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XXXVII. Nothing they saw, but a low voice was

heard Threading the oninous silence of

that fear, Gentle and terrorless as if a bird, Wakened by some volcano's giare,

should cheer The murk air with his song; yet every

word Inthecathedral's farthest arch seemed

near, As if it spoke to every one apart, Like the clear voice of conscience in

each heart.

XL. "This little spirit with imploring, eyes Wanders alone the dreary wild of

space; The shadow of his pain forever lies Upon my soul in this new dwelling

place; His loneliness makes me in Paradise More lonely, and, unless I see his

face, Even here for grief could I lie down

and die, Save for my curse of immortality.

XLI. World after world he sees around him

swim Crowded with happy souls, that take Like a robbed bird that cries in vain to

no heed

bring Her nestlings back beneath herwings'

embrace ; But still he answers not, and I but know That Heaven and earth are both alike

in woe.”

Of the sad eyes that from the night's

faint rim Gaze sick with longing on them as

they speed With golden gates, that only shut out

him ; And shapes sometimes from Hell's

abysses freed Flap darkly by him, with enormous

sweep Of wings that roughen wide the pitchy deep.

XLII. “I am a mother, — spirits do not shake This much of earth from them,

and I must pine Till I can feel his little hands, and take His weary head upon this heart of

mine; And, might it be, full gladly for his

sake Would I this solitude of bliss resign, And be shut out of Heaven to dwell

with him Forever in that silence drear and dim.

XLV. Then the pale priests, with ceremony

due, Baptized the child within its dread

ful tomb Beneath that mother's heart, whose in

stinct true Star-like bad battled dowu the triple

gloom Of sorrow, love, and death : young

maidens, too, Strewed the pale corpse with many

a milkwhite bloom, And parted the bright hair, and on the

breast Crossed the unconscious hands in sign

of rest.

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now.

gaunt loins

Of the North-star, hath shrunk into

his den, Scared by the blithesoine footsteps of

the Dawn, Whose blushing smile floods all the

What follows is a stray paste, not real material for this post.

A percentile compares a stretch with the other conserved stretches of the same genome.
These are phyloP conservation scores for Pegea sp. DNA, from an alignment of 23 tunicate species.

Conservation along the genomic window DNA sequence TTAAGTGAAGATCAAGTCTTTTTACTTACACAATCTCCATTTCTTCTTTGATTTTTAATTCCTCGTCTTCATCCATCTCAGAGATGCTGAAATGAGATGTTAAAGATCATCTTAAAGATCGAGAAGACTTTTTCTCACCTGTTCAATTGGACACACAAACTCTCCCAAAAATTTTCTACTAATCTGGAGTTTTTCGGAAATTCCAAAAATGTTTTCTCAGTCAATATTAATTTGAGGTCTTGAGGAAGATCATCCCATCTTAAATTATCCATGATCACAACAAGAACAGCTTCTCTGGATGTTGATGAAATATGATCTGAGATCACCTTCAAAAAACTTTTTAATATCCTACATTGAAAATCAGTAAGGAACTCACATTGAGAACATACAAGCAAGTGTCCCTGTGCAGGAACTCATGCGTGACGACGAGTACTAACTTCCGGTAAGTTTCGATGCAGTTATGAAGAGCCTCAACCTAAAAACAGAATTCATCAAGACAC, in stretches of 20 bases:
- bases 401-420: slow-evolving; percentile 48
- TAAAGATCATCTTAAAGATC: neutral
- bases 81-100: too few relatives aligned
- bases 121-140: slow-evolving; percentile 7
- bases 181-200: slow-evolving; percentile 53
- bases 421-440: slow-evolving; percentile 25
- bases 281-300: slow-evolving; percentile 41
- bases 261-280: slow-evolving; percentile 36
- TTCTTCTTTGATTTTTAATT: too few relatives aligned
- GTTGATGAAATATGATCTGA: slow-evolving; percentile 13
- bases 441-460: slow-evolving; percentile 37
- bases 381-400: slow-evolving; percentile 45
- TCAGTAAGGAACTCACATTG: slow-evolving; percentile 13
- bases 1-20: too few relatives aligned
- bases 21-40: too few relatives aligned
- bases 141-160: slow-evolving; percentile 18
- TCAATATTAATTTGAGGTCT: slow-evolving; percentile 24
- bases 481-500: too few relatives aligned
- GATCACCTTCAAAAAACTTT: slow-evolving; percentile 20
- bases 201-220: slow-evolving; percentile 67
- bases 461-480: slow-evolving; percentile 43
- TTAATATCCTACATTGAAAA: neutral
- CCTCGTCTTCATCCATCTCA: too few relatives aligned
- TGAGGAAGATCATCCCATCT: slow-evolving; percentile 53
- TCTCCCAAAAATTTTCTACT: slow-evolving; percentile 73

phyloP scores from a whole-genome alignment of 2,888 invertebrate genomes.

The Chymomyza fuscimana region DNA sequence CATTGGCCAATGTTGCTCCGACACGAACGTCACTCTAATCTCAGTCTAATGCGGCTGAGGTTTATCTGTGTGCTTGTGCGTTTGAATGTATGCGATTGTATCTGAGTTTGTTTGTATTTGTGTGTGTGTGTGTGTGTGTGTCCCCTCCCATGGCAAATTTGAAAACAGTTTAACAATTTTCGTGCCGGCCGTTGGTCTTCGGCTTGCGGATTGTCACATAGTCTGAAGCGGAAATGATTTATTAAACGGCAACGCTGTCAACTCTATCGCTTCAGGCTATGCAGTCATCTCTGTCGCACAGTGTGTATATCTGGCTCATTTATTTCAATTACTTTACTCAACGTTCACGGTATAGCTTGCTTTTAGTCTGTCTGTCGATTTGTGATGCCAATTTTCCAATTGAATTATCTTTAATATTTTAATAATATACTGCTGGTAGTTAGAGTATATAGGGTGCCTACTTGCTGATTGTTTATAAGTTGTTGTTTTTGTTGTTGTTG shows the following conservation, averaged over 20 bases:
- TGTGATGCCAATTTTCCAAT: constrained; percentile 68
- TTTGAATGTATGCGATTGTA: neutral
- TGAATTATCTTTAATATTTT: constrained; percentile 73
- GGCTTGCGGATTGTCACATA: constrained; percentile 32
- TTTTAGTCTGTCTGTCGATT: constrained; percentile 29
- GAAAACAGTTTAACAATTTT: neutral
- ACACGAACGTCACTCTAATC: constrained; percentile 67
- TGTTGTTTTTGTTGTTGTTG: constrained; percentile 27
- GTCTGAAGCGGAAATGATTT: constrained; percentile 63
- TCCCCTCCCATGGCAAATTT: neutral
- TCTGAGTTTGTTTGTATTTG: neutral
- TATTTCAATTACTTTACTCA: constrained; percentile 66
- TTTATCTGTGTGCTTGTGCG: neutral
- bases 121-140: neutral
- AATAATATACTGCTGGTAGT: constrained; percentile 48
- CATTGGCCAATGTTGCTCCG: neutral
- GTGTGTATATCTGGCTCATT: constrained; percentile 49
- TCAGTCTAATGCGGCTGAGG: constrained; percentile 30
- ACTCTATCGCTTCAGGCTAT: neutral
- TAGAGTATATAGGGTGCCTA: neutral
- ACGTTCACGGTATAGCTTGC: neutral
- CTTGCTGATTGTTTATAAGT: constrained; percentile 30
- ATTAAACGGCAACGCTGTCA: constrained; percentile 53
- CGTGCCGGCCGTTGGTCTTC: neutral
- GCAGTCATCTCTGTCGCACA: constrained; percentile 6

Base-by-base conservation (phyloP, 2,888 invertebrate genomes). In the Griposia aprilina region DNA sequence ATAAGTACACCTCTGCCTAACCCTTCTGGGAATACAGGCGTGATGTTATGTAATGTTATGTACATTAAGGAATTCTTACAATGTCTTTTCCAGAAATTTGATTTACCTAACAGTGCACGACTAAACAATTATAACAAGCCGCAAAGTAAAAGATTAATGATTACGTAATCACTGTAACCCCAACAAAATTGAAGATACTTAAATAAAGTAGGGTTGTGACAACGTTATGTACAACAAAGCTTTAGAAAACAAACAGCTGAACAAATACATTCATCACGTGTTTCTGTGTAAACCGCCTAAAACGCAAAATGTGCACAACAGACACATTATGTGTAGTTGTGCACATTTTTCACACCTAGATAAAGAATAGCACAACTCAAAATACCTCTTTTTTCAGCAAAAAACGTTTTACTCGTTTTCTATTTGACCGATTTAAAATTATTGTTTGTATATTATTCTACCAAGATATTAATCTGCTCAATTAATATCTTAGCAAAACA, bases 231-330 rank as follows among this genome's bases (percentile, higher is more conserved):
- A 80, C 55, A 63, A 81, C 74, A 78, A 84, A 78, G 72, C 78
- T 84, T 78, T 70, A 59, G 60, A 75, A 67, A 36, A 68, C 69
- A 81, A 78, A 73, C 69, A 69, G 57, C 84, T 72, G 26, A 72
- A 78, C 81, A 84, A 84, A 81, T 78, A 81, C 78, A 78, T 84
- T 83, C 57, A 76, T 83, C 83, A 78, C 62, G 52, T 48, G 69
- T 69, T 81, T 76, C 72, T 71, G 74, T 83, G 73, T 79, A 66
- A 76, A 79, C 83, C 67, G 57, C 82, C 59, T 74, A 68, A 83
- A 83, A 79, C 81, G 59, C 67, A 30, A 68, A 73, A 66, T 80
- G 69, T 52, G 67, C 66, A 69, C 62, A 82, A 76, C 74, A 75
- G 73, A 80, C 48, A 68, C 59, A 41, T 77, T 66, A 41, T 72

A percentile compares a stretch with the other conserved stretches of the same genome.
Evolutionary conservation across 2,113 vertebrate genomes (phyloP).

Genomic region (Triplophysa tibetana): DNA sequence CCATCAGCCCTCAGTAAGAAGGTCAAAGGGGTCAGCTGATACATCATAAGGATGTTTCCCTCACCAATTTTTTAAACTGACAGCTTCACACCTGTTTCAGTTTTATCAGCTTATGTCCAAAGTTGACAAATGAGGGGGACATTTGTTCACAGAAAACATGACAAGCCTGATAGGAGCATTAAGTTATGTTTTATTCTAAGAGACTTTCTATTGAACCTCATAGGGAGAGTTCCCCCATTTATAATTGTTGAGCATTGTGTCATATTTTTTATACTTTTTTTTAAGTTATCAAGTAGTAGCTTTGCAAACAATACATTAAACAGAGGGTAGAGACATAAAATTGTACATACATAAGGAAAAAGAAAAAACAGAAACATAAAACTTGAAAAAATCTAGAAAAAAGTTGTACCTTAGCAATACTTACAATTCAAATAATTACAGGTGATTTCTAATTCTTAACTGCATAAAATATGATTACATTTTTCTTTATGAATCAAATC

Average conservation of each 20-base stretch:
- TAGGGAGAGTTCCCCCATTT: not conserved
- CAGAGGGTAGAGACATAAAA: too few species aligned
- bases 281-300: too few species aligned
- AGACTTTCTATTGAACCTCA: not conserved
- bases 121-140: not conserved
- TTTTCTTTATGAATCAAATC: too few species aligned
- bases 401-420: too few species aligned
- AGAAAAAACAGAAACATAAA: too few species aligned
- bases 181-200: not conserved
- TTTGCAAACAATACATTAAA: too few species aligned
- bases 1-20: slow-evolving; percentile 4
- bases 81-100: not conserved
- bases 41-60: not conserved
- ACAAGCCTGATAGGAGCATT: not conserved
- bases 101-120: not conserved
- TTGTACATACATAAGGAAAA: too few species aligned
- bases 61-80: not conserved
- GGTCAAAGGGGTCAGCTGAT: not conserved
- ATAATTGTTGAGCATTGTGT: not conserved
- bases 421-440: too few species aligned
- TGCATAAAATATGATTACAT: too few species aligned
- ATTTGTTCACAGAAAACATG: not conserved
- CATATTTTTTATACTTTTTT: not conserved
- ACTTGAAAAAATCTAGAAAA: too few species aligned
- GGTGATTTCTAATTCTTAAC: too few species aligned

Orient; And now bright Lucifer grows less and

less, Into the heaven's blue quiet deep-with

drawn. Sunless and starless all, the desert sky A hes above me, empty as this heart For ages hath been empty of all joy, Except to brood upon its silent hope, As o'er its hope of day the sky doth All night have I heard voices : deeper

yet The deep low breathing of the silence

grew, While all about, muffled in awe, there

stood Shadows, or forms, or both, clear-felt

at heart, But, when I turned to front them, far

along Only a shudder through the midnight

ran, And the dense stillness walled me

closer round. But still I heard them wander up and

down That solitude, and flappings of dusk

wings Did mingle with them, whether of

those hags Let slip upon me once from Hades deep, Or of yet direr torments, if such be, I could but guess; and then toward me

came A shape as of a woman: very pale It was, and calm ; its cold eyes did not

move, And mine moved not, but only stared

on them. Their fixed awe went through my brain

like ice ; A skeleton hand seemed clutching at

• my heart, And a sharp chill, as if a dank night

fog Suddenly closed me in, was all I felt : And then, methought, I heard a freez

ing sigh,

A long, deep, shivering sigh, as from

blue lips Stiffening in death, close to mine ear

I thought Some doom was close upon me, and I

looked And saw the red moon through the

heavy mist, Just setting, and it seemed as it wer.

falling, Or reeling to its fall, so dim and dead And palsy-struck it looked.

all sounds merged Into the rising surges of the pines, Which, leagues below me, clothing the Of ancient Caucasus with hairy strength, Sent up a murmur in the morning

wind, Sad as the wail that from the populous

earth All day and night to high Olympus

soars, Fit incense to thy wicked throne, O

Jove!
Thy hated name is tossed once more

in scorn From off my lips, for I will tell thy

doom. And are these tears? Nay, do not tri

umph, Jove! They are wrung from me but by the

agonies Of prophecy, like those sparse drops

which fall From clouds in travail of the lightning,

when The great wave of the storm high

curled and black Rolls steadily onward to its thunderous

break. Why art thou made a god of, thou poor

type Of anger, and revenge, and cunning

force ? True Power was never born of brutish

Streng:h, Nor sweet Truth suckled at the shaggy

dugs Of that old she-wolf. Are thy thunder

bolts, That quell the darkness for a space, so

strong

of peace,

room

no more :

As the prevailing patience of meek

Light, Who, with the invincible tenderness Wins it to be a portion of herself? Why art thou made a god of, thou, who

hast The never-sleeping terror at thy heart, That birthright of all tyrants, worse to

bear Than this thy ravening bird on which

I smile? Thou swear'st to free me, if I will un

fold What kind of doom it is whose omen

flits Across thy heart, as o'er a troop of